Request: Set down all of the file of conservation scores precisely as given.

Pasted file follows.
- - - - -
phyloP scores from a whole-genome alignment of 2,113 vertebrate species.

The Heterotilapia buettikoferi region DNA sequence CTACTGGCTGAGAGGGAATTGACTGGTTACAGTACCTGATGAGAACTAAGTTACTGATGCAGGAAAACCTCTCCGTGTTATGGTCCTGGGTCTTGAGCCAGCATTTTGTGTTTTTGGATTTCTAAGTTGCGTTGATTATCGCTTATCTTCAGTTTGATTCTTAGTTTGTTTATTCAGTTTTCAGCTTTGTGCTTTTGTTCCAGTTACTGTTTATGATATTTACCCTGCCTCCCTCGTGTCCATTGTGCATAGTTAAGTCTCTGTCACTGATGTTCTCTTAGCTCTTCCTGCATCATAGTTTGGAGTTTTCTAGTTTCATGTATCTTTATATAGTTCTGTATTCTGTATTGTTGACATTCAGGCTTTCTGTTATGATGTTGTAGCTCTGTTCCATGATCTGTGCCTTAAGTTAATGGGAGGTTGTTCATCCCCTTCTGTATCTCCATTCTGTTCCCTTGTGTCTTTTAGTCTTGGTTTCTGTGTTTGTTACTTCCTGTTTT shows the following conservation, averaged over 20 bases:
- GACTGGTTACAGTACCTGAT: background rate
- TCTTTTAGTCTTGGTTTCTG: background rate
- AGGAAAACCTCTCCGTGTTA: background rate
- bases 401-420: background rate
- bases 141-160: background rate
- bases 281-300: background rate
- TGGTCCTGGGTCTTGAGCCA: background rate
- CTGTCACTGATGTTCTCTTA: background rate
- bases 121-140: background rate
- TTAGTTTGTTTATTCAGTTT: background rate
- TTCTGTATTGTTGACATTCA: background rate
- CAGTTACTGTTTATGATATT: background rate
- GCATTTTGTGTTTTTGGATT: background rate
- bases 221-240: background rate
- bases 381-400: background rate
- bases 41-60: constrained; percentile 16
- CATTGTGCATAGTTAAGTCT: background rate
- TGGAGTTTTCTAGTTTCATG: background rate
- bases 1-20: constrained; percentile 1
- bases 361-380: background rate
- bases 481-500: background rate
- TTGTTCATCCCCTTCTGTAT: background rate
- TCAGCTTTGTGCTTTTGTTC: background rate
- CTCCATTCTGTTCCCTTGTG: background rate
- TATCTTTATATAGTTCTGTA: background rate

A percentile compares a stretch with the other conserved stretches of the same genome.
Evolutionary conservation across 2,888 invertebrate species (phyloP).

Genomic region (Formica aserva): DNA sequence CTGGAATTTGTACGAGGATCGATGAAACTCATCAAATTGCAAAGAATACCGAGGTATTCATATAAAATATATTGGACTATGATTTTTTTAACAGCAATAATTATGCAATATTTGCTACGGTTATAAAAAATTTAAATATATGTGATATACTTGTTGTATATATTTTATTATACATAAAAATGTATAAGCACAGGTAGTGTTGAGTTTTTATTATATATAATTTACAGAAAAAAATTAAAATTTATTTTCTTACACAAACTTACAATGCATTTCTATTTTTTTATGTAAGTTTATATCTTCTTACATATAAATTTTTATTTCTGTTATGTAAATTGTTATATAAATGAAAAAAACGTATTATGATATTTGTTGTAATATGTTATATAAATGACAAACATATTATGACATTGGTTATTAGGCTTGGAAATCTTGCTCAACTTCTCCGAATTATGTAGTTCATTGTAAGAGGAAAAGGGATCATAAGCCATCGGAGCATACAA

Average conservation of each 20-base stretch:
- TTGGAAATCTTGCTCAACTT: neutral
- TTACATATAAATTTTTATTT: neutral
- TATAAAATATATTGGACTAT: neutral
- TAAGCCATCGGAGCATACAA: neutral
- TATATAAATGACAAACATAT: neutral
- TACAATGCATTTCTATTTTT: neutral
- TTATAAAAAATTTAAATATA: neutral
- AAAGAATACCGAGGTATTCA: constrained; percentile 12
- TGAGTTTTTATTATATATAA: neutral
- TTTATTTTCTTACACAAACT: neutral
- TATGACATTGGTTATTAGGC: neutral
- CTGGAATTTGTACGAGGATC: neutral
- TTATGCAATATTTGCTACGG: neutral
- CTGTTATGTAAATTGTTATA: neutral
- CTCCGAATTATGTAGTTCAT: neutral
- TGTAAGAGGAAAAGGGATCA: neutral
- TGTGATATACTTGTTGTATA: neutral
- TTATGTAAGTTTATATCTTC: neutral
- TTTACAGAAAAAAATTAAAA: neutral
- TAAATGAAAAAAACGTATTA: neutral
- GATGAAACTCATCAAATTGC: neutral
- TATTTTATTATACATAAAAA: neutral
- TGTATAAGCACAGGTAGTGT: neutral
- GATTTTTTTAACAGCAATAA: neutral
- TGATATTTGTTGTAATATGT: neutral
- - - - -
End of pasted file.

phyloP scores from a whole-genome alignment of 2,113 vertebrate species.

The Heterotilapia buettikoferi region DNA sequence CTACTGGCTGAGAGGGAATTGACTGGTTACAGTACCTGATGAGAACTAAGTTACTGATGCAGGAAAACCTCTCCGTGTTATGGTCCTGGGTCTTGAGCCAGCATTTTGTGTTTTTGGATTTCTAAGTTGCGTTGATTATCGCTTATCTTCAGTTTGATTCTTAGTTTGTTTATTCAGTTTTCAGCTTTGTGCTTTTGTTCCAGTTACTGTTTATGATATTTACCCTGCCTCCCTCGTGTCCATTGTGCATAGTTAAGTCTCTGTCACTGATGTTCTCTTAGCTCTTCCTGCATCATAGTTTGGAGTTTTCTAGTTTCATGTATCTTTATATAGTTCTGTATTCTGTATTGTTGACATTCAGGCTTTCTGTTATGATGTTGTAGCTCTGTTCCATGATCTGTGCCTTAAGTTAATGGGAGGTTGTTCATCCCCTTCTGTATCTCCATTCTGTTCCCTTGTGTCTTTTAGTCTTGGTTTCTGTGTTTGTTACTTCCTGTTTT shows the following conservation, averaged over 20 bases:
- GACTGGTTACAGTACCTGAT: background rate
- TCTTTTAGTCTTGGTTTCTG: background rate
- AGGAAAACCTCTCCGTGTTA: background rate
- bases 401-420: background rate
- bases 141-160: background rate
- bases 281-300: background rate
- TGGTCCTGGGTCTTGAGCCA: background rate
- CTGTCACTGATGTTCTCTTA: background rate
- bases 121-140: background rate
- TTAGTTTGTTTATTCAGTTT: background rate
- TTCTGTATTGTTGACATTCA: background rate
- CAGTTACTGTTTATGATATT: background rate
- GCATTTTGTGTTTTTGGATT: background rate
- bases 221-240: background rate
- bases 381-400: background rate
- bases 41-60: constrained; percentile 16
- CATTGTGCATAGTTAAGTCT: background rate
- TGGAGTTTTCTAGTTTCATG: background rate
- bases 1-20: constrained; percentile 1
- bases 361-380: background rate
- bases 481-500: background rate
- TTGTTCATCCCCTTCTGTAT: background rate
- TCAGCTTTGTGCTTTTGTTC: background rate
- CTCCATTCTGTTCCCTTGTG: background rate
- TATCTTTATATAGTTCTGTA: background rate

A percentile compares a stretch with the other conserved stretches of the same genome.
Evolutionary conservation across 2,888 invertebrate species (phyloP).

Genomic region (Formica aserva): DNA sequence CTGGAATTTGTACGAGGATCGATGAAACTCATCAAATTGCAAAGAATACCGAGGTATTCATATAAAATATATTGGACTATGATTTTTTTAACAGCAATAATTATGCAATATTTGCTACGGTTATAAAAAATTTAAATATATGTGATATACTTGTTGTATATATTTTATTATACATAAAAATGTATAAGCACAGGTAGTGTTGAGTTTTTATTATATATAATTTACAGAAAAAAATTAAAATTTATTTTCTTACACAAACTTACAATGCATTTCTATTTTTTTATGTAAGTTTATATCTTCTTACATATAAATTTTTATTTCTGTTATGTAAATTGTTATATAAATGAAAAAAACGTATTATGATATTTGTTGTAATATGTTATATAAATGACAAACATATTATGACATTGGTTATTAGGCTTGGAAATCTTGCTCAACTTCTCCGAATTATGTAGTTCATTGTAAGAGGAAAAGGGATCATAAGCCATCGGAGCATACAA

Average conservation of each 20-base stretch:
- TTGGAAATCTTGCTCAACTT: neutral
- TTACATATAAATTTTTATTT: neutral
- TATAAAATATATTGGACTAT: neutral
- TAAGCCATCGGAGCATACAA: neutral
- TATATAAATGACAAACATAT: neutral
- TACAATGCATTTCTATTTTT: neutral
- TTATAAAAAATTTAAATATA: neutral
- AAAGAATACCGAGGTATTCA: constrained; percentile 12
- TGAGTTTTTATTATATATAA: neutral
- TTTATTTTCTTACACAAACT: neutral
- TATGACATTGGTTATTAGGC: neutral
- CTGGAATTTGTACGAGGATC: neutral
- TTATGCAATATTTGCTACGG: neutral
- CTGTTATGTAAATTGTTATA: neutral
- CTCCGAATTATGTAGTTCAT: neutral
- TGTAAGAGGAAAAGGGATCA: neutral
- TGTGATATACTTGTTGTATA: neutral
- TTATGTAAGTTTATATCTTC: neutral
- TTTACAGAAAAAAATTAAAA: neutral
- TAAATGAAAAAAACGTATTA: neutral
- GATGAAACTCATCAAATTGC: neutral
- TATTTTATTATACATAAAAA: neutral
- TGTATAAGCACAGGTAGTGT: neutral
- GATTTTTTTAACAGCAATAA: neutral
- TGATATTTGTTGTAATATGT: neutral